The Health Benefits of Kale

Dark leafy greens are widely known to be the most nutritious of vegetables, but even among the greens, kale may stand alone as the single most nutritious vegetable! In recent years, kale has gained tremendous popularity as a go-to vegetable for its outstanding nutritional profile, versatility in dishes, and delicious flavor.

As with most vegetables, kale is grown in a number of varieties: leafy green, dinosaur, curly, and even ornamental for your garden. Kale belongs to the Brassica family of vegetables, which includes other cruciferous vegetables known to be nutrition all-stars, such as asparagus, cabbage, Brussels sprouts, cauliflower, and broccoli. Among vegetables, cruciferous vegetables are widely touted for their anti-cancer properties. Numerous studies have been conducted and repeated showing a strong correlation between the consumption of eating cruciferous vegetables and a lower risk of all forms of cancer. This lowered risk is regularly attributed to the phytochemicals found in cruciferous vegetables, of which kale is especially abundant.

The health benefits of kale are attributed to its large concentration of various vitamins, minerals, and antioxidants. Kale is incredibly rich in Vitamin K, an important fat-soluble vitamin that can dramatically reduce of your chances of developing cancer, but is also important for numerous bodily functions, including helping to regulate blood clotting and reduce blood pressure. A single cup of cooked kale can contain as much as 1300% of your recommended daily intake! Kale is also abound with beta-carotene, the precursor to Vitamin A, another important nutrient connected to reducing your risk for cancer, as well as nearly all other age-related and degenerative diseases. That single cup of cooked kale can contain as much as 350% of your recommended daily intake! Kale is also a nutritional powerhouse when it comes to Vitamin C, manganese, potassium, magnesium, calcium, and iron. Potassium and magnesium are crucial minerals for optimum bodily function, especially when it comes to regulating blood pressure and lowering your risk for heart disease. Recent studies suggest that the calcium contained within kale is easily absorbed by the human body, making it an ideal food for those looking to maintain bone health.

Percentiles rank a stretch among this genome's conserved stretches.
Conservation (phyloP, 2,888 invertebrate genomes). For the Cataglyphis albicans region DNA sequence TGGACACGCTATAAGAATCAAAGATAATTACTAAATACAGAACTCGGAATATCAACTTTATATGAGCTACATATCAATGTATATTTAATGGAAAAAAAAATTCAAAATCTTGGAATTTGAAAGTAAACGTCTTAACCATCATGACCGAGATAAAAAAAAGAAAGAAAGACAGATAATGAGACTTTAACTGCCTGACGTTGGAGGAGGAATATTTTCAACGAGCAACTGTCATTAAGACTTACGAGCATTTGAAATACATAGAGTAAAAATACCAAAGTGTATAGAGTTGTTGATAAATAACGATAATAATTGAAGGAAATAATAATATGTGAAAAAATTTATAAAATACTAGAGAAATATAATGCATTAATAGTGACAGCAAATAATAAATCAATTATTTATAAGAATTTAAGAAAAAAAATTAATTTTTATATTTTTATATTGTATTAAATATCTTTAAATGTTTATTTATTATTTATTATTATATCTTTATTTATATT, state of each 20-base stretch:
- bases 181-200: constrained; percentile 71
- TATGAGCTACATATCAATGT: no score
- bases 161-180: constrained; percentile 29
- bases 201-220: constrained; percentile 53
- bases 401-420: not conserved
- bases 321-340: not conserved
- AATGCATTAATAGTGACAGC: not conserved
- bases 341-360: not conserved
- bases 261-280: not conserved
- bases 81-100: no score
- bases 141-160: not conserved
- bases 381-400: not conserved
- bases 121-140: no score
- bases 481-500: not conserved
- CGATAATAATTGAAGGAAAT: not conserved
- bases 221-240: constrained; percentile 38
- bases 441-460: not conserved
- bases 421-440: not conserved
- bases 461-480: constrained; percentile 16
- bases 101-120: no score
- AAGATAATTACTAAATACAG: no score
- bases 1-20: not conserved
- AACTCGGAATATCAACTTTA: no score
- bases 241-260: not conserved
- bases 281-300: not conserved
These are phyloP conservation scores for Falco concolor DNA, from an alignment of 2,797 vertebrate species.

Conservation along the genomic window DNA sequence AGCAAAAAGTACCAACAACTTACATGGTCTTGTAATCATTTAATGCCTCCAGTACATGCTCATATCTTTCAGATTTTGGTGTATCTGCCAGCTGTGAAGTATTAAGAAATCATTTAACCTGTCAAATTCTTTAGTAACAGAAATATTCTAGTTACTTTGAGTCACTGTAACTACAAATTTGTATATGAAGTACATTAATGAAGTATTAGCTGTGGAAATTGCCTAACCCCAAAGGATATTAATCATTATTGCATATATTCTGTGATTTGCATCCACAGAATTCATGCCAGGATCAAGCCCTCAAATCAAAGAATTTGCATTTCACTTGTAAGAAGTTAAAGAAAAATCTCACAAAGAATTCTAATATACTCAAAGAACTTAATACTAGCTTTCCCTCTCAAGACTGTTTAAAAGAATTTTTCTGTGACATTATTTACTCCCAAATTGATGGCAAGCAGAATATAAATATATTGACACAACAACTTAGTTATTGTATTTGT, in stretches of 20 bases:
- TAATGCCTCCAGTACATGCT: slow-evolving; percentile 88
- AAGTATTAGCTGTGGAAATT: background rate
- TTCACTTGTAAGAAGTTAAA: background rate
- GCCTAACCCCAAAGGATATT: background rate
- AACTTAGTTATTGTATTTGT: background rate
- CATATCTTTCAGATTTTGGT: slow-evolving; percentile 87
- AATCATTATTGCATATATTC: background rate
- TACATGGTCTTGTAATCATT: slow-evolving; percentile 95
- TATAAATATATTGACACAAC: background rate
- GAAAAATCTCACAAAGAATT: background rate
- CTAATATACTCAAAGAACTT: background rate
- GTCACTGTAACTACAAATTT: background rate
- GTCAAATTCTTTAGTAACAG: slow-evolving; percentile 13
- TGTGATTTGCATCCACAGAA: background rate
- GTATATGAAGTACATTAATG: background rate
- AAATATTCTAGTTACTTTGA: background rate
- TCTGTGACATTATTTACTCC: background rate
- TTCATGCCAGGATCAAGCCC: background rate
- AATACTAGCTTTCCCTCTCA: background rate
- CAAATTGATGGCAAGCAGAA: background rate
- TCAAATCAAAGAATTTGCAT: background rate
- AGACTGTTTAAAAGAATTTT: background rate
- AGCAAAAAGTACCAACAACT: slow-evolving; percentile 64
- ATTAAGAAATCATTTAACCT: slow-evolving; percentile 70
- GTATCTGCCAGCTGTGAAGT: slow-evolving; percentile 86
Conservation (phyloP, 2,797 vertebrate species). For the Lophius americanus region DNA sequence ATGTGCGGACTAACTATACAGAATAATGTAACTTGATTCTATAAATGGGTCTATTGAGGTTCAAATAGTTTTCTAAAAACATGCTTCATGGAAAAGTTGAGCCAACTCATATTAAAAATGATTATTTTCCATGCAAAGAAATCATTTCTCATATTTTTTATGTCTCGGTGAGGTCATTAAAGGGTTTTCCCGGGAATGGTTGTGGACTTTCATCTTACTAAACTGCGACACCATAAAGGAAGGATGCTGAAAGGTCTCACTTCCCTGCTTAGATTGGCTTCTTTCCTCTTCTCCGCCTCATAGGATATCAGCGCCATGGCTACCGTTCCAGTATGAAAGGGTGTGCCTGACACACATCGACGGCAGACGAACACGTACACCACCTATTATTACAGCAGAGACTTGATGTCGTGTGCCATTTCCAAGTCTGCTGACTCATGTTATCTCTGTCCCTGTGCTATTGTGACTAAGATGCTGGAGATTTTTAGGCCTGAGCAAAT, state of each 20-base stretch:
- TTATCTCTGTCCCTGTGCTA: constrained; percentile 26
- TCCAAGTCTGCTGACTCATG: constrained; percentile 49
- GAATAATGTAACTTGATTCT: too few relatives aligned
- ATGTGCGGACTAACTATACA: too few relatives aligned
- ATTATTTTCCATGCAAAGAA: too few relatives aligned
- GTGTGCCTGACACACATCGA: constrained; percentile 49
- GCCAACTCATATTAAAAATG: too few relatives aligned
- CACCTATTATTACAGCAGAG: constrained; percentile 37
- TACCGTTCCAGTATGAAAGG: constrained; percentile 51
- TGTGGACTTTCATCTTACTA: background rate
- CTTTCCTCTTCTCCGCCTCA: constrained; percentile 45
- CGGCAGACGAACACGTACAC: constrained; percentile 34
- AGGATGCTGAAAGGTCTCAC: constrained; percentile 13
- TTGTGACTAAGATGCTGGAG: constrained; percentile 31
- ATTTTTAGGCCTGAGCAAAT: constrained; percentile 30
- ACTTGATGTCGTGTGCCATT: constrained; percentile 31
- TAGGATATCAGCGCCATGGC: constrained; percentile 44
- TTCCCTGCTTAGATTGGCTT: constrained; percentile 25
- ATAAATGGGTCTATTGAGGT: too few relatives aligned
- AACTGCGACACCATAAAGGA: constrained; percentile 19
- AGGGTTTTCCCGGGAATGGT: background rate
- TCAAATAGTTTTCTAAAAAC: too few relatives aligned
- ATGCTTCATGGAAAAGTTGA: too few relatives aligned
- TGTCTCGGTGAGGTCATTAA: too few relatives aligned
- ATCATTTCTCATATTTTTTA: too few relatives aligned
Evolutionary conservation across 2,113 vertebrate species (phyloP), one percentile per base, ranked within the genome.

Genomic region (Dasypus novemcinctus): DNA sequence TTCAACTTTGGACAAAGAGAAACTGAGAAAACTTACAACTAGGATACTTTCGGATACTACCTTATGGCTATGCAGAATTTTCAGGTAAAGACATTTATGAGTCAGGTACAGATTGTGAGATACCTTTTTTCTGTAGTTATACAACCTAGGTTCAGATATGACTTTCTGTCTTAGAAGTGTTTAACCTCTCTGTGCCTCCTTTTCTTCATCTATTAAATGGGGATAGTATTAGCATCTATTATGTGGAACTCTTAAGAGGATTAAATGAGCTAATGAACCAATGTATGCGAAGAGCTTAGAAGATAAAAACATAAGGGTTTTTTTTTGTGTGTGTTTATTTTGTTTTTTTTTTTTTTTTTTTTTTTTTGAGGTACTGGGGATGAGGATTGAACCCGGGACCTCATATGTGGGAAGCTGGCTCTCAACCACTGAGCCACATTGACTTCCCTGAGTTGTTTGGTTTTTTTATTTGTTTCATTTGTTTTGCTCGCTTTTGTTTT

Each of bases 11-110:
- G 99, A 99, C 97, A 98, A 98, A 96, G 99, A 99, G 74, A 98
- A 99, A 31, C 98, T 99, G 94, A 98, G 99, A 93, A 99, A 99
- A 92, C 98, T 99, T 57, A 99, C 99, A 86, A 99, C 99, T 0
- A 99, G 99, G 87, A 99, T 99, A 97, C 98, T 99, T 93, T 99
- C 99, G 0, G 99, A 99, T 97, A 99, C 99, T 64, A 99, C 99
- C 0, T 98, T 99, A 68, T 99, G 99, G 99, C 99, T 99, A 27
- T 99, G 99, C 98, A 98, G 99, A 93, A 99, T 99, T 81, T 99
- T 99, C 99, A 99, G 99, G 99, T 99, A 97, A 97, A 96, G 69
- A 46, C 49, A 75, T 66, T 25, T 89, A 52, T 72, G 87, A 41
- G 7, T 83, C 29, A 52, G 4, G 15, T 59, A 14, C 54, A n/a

Dark leafy greens, including kale, have been revered throughout history for their medicinal properties. They are frequently considered to be ‘liver cleansing foods,’ perhaps in part to their large concentrations of folate, a vitamin known to strengthen your liver, which in turns helps to cleanse and detoxify your body as a whole. Dark leafy greens are also widely known for their anti-inflammatory properties, helping to reduce all degenerative diseases, but also help remedy conditions such as arthritis and pain, and reduce your chances of heart disease and high blood pressure.

Kale can be prepared in a variety of ways. One of the most common methods of preparation is the lightly steam it, perhaps alone or accompanied by other vegetables. Likewise, you can also saute it lightly in a vegetable medley. A method of preparation that is gaining popularity is to create ‘kale chips.’ These ‘chips’ are created by wetting your kale and coating it in various ingredients, such as other vegetable powders (onion, garlic, carrot, bell pepper, etc.), ground seeds or nuts (sunflower seeds and cashews being the most popular), and nutritional yeast. After coating, the kale is then either dehydrated or cooked at a low temperature as to not burn. This is a unique, delicious, and nutritious method for eating kale. While you can make your own kale chips, they are now more easily located at numerous health food stores. You may find you like them more than potato chips!